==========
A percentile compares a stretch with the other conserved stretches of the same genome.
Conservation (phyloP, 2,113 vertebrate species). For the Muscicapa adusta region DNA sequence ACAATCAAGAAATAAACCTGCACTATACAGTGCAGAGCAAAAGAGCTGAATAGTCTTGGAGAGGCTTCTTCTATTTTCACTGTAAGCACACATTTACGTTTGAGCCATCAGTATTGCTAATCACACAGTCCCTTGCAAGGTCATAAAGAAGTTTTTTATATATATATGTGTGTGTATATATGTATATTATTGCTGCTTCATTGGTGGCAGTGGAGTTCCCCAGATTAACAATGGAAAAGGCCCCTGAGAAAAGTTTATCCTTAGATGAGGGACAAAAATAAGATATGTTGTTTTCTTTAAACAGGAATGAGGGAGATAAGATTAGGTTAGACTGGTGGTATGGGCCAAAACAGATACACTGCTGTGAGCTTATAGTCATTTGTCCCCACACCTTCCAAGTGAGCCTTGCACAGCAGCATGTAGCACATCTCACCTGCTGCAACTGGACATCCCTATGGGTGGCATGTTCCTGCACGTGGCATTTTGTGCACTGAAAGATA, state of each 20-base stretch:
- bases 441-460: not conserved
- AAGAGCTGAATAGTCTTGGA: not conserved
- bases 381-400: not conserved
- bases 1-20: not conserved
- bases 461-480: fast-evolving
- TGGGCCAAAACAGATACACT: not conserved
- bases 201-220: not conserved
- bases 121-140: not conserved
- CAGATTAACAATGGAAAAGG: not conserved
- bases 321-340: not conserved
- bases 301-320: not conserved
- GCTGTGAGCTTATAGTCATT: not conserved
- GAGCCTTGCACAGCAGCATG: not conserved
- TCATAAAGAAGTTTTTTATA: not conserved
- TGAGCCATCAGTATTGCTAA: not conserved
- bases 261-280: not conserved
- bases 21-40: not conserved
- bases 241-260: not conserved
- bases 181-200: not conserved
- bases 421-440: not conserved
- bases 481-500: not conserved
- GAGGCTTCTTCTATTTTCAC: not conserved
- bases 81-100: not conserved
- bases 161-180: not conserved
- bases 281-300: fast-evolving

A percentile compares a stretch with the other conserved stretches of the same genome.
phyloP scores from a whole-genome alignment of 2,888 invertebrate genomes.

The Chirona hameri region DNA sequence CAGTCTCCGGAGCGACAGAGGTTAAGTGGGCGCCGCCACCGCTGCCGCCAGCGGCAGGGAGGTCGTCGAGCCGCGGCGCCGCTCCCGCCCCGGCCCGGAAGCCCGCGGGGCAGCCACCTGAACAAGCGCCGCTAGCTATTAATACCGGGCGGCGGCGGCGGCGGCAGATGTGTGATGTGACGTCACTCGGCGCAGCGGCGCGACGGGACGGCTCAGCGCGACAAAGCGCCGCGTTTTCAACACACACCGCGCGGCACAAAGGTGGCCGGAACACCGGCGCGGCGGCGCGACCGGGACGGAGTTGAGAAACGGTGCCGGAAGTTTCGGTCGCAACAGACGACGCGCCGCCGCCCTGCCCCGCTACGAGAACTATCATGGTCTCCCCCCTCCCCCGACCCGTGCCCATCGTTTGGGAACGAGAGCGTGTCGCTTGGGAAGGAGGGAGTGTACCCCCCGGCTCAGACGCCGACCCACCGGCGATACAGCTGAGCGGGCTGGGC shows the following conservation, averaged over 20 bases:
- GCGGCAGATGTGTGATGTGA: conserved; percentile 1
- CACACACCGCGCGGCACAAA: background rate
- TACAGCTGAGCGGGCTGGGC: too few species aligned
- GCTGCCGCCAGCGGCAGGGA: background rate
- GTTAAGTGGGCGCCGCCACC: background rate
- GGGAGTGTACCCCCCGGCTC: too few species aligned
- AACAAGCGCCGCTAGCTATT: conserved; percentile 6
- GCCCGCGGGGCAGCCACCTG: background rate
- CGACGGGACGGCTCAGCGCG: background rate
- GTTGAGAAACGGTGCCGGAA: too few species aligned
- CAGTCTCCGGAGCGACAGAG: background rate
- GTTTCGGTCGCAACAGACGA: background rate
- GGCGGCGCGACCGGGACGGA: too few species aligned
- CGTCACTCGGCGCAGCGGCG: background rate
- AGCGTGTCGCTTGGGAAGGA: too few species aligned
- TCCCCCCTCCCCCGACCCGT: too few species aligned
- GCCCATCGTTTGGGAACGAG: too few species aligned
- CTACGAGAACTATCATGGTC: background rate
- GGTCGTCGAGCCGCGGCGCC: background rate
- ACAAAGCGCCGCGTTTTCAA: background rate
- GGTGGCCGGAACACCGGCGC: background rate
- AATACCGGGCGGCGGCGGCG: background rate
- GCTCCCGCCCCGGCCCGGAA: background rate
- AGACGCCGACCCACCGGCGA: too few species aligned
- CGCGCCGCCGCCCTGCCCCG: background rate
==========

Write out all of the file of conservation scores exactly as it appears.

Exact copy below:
A percentile compares a stretch with the other conserved stretches of the same genome.
Conservation (phyloP, 2,113 vertebrate species). For the Muscicapa adusta region DNA sequence ACAATCAAGAAATAAACCTGCACTATACAGTGCAGAGCAAAAGAGCTGAATAGTCTTGGAGAGGCTTCTTCTATTTTCACTGTAAGCACACATTTACGTTTGAGCCATCAGTATTGCTAATCACACAGTCCCTTGCAAGGTCATAAAGAAGTTTTTTATATATATATGTGTGTGTATATATGTATATTATTGCTGCTTCATTGGTGGCAGTGGAGTTCCCCAGATTAACAATGGAAAAGGCCCCTGAGAAAAGTTTATCCTTAGATGAGGGACAAAAATAAGATATGTTGTTTTCTTTAAACAGGAATGAGGGAGATAAGATTAGGTTAGACTGGTGGTATGGGCCAAAACAGATACACTGCTGTGAGCTTATAGTCATTTGTCCCCACACCTTCCAAGTGAGCCTTGCACAGCAGCATGTAGCACATCTCACCTGCTGCAACTGGACATCCCTATGGGTGGCATGTTCCTGCACGTGGCATTTTGTGCACTGAAAGATA, state of each 20-base stretch:
- bases 441-460: not conserved
- AAGAGCTGAATAGTCTTGGA: not conserved
- bases 381-400: not conserved
- bases 1-20: not conserved
- bases 461-480: fast-evolving
- TGGGCCAAAACAGATACACT: not conserved
- bases 201-220: not conserved
- bases 121-140: not conserved
- CAGATTAACAATGGAAAAGG: not conserved
- bases 321-340: not conserved
- bases 301-320: not conserved
- GCTGTGAGCTTATAGTCATT: not conserved
- GAGCCTTGCACAGCAGCATG: not conserved
- TCATAAAGAAGTTTTTTATA: not conserved
- TGAGCCATCAGTATTGCTAA: not conserved
- bases 261-280: not conserved
- bases 21-40: not conserved
- bases 241-260: not conserved
- bases 181-200: not conserved
- bases 421-440: not conserved
- bases 481-500: not conserved
- GAGGCTTCTTCTATTTTCAC: not conserved
- bases 81-100: not conserved
- bases 161-180: not conserved
- bases 281-300: fast-evolving

A percentile compares a stretch with the other conserved stretches of the same genome.
phyloP scores from a whole-genome alignment of 2,888 invertebrate genomes.

The Chirona hameri region DNA sequence CAGTCTCCGGAGCGACAGAGGTTAAGTGGGCGCCGCCACCGCTGCCGCCAGCGGCAGGGAGGTCGTCGAGCCGCGGCGCCGCTCCCGCCCCGGCCCGGAAGCCCGCGGGGCAGCCACCTGAACAAGCGCCGCTAGCTATTAATACCGGGCGGCGGCGGCGGCGGCAGATGTGTGATGTGACGTCACTCGGCGCAGCGGCGCGACGGGACGGCTCAGCGCGACAAAGCGCCGCGTTTTCAACACACACCGCGCGGCACAAAGGTGGCCGGAACACCGGCGCGGCGGCGCGACCGGGACGGAGTTGAGAAACGGTGCCGGAAGTTTCGGTCGCAACAGACGACGCGCCGCCGCCCTGCCCCGCTACGAGAACTATCATGGTCTCCCCCCTCCCCCGACCCGTGCCCATCGTTTGGGAACGAGAGCGTGTCGCTTGGGAAGGAGGGAGTGTACCCCCCGGCTCAGACGCCGACCCACCGGCGATACAGCTGAGCGGGCTGGGC shows the following conservation, averaged over 20 bases:
- GCGGCAGATGTGTGATGTGA: conserved; percentile 1
- CACACACCGCGCGGCACAAA: background rate
- TACAGCTGAGCGGGCTGGGC: too few species aligned
- GCTGCCGCCAGCGGCAGGGA: background rate
- GTTAAGTGGGCGCCGCCACC: background rate
- GGGAGTGTACCCCCCGGCTC: too few species aligned
- AACAAGCGCCGCTAGCTATT: conserved; percentile 6
- GCCCGCGGGGCAGCCACCTG: background rate
- CGACGGGACGGCTCAGCGCG: background rate
- GTTGAGAAACGGTGCCGGAA: too few species aligned
- CAGTCTCCGGAGCGACAGAG: background rate
- GTTTCGGTCGCAACAGACGA: background rate
- GGCGGCGCGACCGGGACGGA: too few species aligned
- CGTCACTCGGCGCAGCGGCG: background rate
- AGCGTGTCGCTTGGGAAGGA: too few species aligned
- TCCCCCCTCCCCCGACCCGT: too few species aligned
- GCCCATCGTTTGGGAACGAG: too few species aligned
- CTACGAGAACTATCATGGTC: background rate
- GGTCGTCGAGCCGCGGCGCC: background rate
- ACAAAGCGCCGCGTTTTCAA: background rate
- GGTGGCCGGAACACCGGCGC: background rate
- AATACCGGGCGGCGGCGGCG: background rate
- GCTCCCGCCCCGGCCCGGAA: background rate
- AGACGCCGACCCACCGGCGA: too few species aligned
- CGCGCCGCCGCCCTGCCCCG: background rate